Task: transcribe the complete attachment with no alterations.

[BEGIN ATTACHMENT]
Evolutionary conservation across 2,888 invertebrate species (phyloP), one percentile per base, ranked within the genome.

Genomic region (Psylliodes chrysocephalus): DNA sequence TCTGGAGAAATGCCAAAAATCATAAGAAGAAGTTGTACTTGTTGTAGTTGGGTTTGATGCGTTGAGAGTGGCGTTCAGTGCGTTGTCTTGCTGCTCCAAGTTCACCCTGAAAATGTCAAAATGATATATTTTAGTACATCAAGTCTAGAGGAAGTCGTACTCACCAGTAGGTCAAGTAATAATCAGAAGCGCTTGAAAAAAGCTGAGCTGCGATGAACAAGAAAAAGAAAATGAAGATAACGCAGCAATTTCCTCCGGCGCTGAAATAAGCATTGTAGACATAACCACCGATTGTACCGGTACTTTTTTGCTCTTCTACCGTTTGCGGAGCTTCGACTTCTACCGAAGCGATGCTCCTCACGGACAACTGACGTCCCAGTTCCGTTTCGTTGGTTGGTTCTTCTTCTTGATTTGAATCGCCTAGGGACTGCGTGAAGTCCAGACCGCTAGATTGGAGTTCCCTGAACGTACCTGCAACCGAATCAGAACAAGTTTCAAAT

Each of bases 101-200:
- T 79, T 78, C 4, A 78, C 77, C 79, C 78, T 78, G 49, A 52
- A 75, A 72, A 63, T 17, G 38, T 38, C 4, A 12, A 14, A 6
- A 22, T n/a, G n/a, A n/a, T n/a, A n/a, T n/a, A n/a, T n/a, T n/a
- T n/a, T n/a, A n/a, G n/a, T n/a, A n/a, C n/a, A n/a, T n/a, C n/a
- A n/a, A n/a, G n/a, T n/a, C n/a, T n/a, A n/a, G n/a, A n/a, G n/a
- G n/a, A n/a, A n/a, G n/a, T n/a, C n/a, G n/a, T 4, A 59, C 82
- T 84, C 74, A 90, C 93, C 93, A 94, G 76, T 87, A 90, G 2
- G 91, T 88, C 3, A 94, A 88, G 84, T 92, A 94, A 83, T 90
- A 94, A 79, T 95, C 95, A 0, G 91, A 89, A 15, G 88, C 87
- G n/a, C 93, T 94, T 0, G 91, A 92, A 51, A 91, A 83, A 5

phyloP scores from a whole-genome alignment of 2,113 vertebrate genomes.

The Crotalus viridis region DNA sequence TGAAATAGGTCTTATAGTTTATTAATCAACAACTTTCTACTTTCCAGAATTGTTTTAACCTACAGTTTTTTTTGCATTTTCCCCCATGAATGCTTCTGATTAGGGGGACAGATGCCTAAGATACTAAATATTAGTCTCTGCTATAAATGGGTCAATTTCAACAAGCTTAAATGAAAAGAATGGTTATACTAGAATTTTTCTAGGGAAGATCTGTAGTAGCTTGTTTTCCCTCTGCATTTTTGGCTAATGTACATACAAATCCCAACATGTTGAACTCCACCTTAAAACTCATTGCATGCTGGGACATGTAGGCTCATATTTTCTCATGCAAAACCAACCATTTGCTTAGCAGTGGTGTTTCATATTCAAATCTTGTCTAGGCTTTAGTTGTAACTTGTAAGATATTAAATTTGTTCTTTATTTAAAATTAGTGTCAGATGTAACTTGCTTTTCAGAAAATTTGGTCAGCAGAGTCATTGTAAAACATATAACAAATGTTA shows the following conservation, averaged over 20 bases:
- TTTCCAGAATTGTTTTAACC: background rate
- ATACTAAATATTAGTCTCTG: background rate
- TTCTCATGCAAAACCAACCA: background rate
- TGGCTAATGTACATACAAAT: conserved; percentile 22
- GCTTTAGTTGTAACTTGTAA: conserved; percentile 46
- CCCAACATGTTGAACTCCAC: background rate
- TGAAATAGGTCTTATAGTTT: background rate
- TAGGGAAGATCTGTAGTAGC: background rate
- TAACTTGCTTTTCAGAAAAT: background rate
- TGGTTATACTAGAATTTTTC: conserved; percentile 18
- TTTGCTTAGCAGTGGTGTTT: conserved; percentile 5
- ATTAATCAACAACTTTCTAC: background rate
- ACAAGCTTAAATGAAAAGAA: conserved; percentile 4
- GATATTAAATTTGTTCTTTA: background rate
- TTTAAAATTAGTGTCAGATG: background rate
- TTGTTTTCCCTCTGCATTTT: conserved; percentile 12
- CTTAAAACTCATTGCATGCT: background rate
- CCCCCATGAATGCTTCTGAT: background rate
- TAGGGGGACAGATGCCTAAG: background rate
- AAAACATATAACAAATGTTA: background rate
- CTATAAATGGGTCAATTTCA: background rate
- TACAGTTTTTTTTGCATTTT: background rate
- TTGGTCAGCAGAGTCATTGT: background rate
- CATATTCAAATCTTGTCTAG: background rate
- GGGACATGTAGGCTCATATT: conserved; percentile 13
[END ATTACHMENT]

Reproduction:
Evolutionary conservation across 2,888 invertebrate species (phyloP), one percentile per base, ranked within the genome.

Genomic region (Psylliodes chrysocephalus): DNA sequence TCTGGAGAAATGCCAAAAATCATAAGAAGAAGTTGTACTTGTTGTAGTTGGGTTTGATGCGTTGAGAGTGGCGTTCAGTGCGTTGTCTTGCTGCTCCAAGTTCACCCTGAAAATGTCAAAATGATATATTTTAGTACATCAAGTCTAGAGGAAGTCGTACTCACCAGTAGGTCAAGTAATAATCAGAAGCGCTTGAAAAAAGCTGAGCTGCGATGAACAAGAAAAAGAAAATGAAGATAACGCAGCAATTTCCTCCGGCGCTGAAATAAGCATTGTAGACATAACCACCGATTGTACCGGTACTTTTTTGCTCTTCTACCGTTTGCGGAGCTTCGACTTCTACCGAAGCGATGCTCCTCACGGACAACTGACGTCCCAGTTCCGTTTCGTTGGTTGGTTCTTCTTCTTGATTTGAATCGCCTAGGGACTGCGTGAAGTCCAGACCGCTAGATTGGAGTTCCCTGAACGTACCTGCAACCGAATCAGAACAAGTTTCAAAT

Each of bases 101-200:
- T 79, T 78, C 4, A 78, C 77, C 79, C 78, T 78, G 49, A 52
- A 75, A 72, A 63, T 17, G 38, T 38, C 4, A 12, A 14, A 6
- A 22, T n/a, G n/a, A n/a, T n/a, A n/a, T n/a, A n/a, T n/a, T n/a
- T n/a, T n/a, A n/a, G n/a, T n/a, A n/a, C n/a, A n/a, T n/a, C n/a
- A n/a, A n/a, G n/a, T n/a, C n/a, T n/a, A n/a, G n/a, A n/a, G n/a
- G n/a, A n/a, A n/a, G n/a, T n/a, C n/a, G n/a, T 4, A 59, C 82
- T 84, C 74, A 90, C 93, C 93, A 94, G 76, T 87, A 90, G 2
- G 91, T 88, C 3, A 94, A 88, G 84, T 92, A 94, A 83, T 90
- A 94, A 79, T 95, C 95, A 0, G 91, A 89, A 15, G 88, C 87
- G n/a, C 93, T 94, T 0, G 91, A 92, A 51, A 91, A 83, A 5

phyloP scores from a whole-genome alignment of 2,113 vertebrate genomes.

The Crotalus viridis region DNA sequence TGAAATAGGTCTTATAGTTTATTAATCAACAACTTTCTACTTTCCAGAATTGTTTTAACCTACAGTTTTTTTTGCATTTTCCCCCATGAATGCTTCTGATTAGGGGGACAGATGCCTAAGATACTAAATATTAGTCTCTGCTATAAATGGGTCAATTTCAACAAGCTTAAATGAAAAGAATGGTTATACTAGAATTTTTCTAGGGAAGATCTGTAGTAGCTTGTTTTCCCTCTGCATTTTTGGCTAATGTACATACAAATCCCAACATGTTGAACTCCACCTTAAAACTCATTGCATGCTGGGACATGTAGGCTCATATTTTCTCATGCAAAACCAACCATTTGCTTAGCAGTGGTGTTTCATATTCAAATCTTGTCTAGGCTTTAGTTGTAACTTGTAAGATATTAAATTTGTTCTTTATTTAAAATTAGTGTCAGATGTAACTTGCTTTTCAGAAAATTTGGTCAGCAGAGTCATTGTAAAACATATAACAAATGTTA shows the following conservation, averaged over 20 bases:
- TTTCCAGAATTGTTTTAACC: background rate
- ATACTAAATATTAGTCTCTG: background rate
- TTCTCATGCAAAACCAACCA: background rate
- TGGCTAATGTACATACAAAT: conserved; percentile 22
- GCTTTAGTTGTAACTTGTAA: conserved; percentile 46
- CCCAACATGTTGAACTCCAC: background rate
- TGAAATAGGTCTTATAGTTT: background rate
- TAGGGAAGATCTGTAGTAGC: background rate
- TAACTTGCTTTTCAGAAAAT: background rate
- TGGTTATACTAGAATTTTTC: conserved; percentile 18
- TTTGCTTAGCAGTGGTGTTT: conserved; percentile 5
- ATTAATCAACAACTTTCTAC: background rate
- ACAAGCTTAAATGAAAAGAA: conserved; percentile 4
- GATATTAAATTTGTTCTTTA: background rate
- TTTAAAATTAGTGTCAGATG: background rate
- TTGTTTTCCCTCTGCATTTT: conserved; percentile 12
- CTTAAAACTCATTGCATGCT: background rate
- CCCCCATGAATGCTTCTGAT: background rate
- TAGGGGGACAGATGCCTAAG: background rate
- AAAACATATAACAAATGTTA: background rate
- CTATAAATGGGTCAATTTCA: background rate
- TACAGTTTTTTTTGCATTTT: background rate
- TTGGTCAGCAGAGTCATTGT: background rate
- CATATTCAAATCTTGTCTAG: background rate
- GGGACATGTAGGCTCATATT: conserved; percentile 13